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SCHACTER v. ALBERT (03/20/68)

decided: March 20, 1968.

SCHACTER, APPELLANT,
v.
ALBERT



Appeal from order of Court of Common Pleas of Westmoreland County, Oct. T., 1966, No. 200, in case of Betty Schacter, administratrix of estate of Lawrence Schacter, deceased, v. Herman Albert.

COUNSEL

Saul Davis, for appellant.

Bernard S. Shire, with him Ezerski & Shire, for appellee.

Ervin, P. J., Watkins, Montgomery, Jacobs, Hoffman, and Spaulding, JJ. (Wright, J., absent). Opinion by Spaulding, J.

Author: Spaulding

[ 212 Pa. Super. Page 60]

This is an appeal from a summary judgment granted under Rule 1035 of the Pennsylvania Rules of Civil Procedure to defendant-appellee by the Court of Common Pleas of Westmoreland County.

On November 1, 1961 Lawrence Schacter,*fn1 trading as Lawrence Jewelers, entered into a five year lease agreement with Prise Realty Company, lessor, for certain premises in Charleroi, Pennsylvania to be used as a jewelry store by lessee Schacter. Among other things the lease contained a five year renewal clause and a provision which specifically precluded lessee from subleasing the premises or assigning the lease without the express consent of the lessor.*fn2 For several years Schacter operated the jewelry business on these premises.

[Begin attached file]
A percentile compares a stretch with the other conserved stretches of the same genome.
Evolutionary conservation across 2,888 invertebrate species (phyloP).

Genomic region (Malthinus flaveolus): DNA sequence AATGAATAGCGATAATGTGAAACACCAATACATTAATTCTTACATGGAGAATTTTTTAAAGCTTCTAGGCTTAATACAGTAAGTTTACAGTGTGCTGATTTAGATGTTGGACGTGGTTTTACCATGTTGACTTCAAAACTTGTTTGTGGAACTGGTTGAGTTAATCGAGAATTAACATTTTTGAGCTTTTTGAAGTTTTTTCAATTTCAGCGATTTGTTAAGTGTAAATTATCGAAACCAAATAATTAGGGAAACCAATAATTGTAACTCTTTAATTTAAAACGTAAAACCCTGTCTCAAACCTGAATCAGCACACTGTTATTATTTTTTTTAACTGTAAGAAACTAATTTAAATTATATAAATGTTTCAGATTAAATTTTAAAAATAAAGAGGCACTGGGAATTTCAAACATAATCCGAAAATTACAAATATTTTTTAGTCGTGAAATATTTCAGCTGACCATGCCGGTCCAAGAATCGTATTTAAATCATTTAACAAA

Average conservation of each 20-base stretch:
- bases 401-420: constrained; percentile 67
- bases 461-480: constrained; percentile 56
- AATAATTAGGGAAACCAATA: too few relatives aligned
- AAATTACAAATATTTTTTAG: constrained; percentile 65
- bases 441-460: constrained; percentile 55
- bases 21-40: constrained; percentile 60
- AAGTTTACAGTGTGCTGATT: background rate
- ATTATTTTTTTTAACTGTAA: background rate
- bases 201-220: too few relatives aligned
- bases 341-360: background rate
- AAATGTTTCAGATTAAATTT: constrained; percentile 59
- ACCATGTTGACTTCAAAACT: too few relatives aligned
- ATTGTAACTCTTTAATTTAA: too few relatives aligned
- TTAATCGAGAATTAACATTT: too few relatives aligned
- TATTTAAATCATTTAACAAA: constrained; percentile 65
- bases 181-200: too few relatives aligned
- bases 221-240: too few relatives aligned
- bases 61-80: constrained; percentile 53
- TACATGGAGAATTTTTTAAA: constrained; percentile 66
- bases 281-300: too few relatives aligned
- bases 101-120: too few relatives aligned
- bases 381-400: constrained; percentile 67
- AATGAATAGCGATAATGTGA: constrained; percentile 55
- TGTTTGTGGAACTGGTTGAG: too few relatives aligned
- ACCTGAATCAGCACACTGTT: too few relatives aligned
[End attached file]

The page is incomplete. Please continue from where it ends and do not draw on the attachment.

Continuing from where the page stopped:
On January 15, 1966 plaintiff-appellant, the administratrix of Schacter's estate, entered into a handwritten agreement with defendant-appellee for the sale to appellee of all of the assets of Lawrence Jewelers. The sale price was $21,000, the agreement providing for a down payment of $2000 which was to be forfeited as liquidated damages unless the balance of the purchase price was paid by appellee within five days.

Appellee failed to consummate the transaction within the stipulated period, and, in addition, stopped payment

[ 212 Pa. Super. Page 61]

    on the $2000 check which previously had been given to appellant, who thereupon instituted an action in assumpsit to recover the $2000 liquidated damages as provided in the agreement.

Appellee filed an answer contending that the lease with Prise Realty Company prevented appellant from delivering possession of the jewelry store premises and that appellant's inability to deliver such possession excused appellee's nonperformance. Appellee further averred that it was the intent of the parties that appellant would assign to appellee the existing lease for the premises at the time of closing, and that appellee had relied on this understanding. Appellee alleges that the stop payment order was issued immediately upon learning of the lease restrictions prohibiting subleasing and assignment without consent of the lessor.

The consent not having been obtained, appellee moved for a summary judgment on the pleadings pursuant to Rule 1035 of the Pennsylvania Rules of Civil Procedure which provide that summary judgment is to be granted if the pleadings "show that there is no genuine issue as to any material fact and that the moving party is entitled to a judgment as a matter of law." ...


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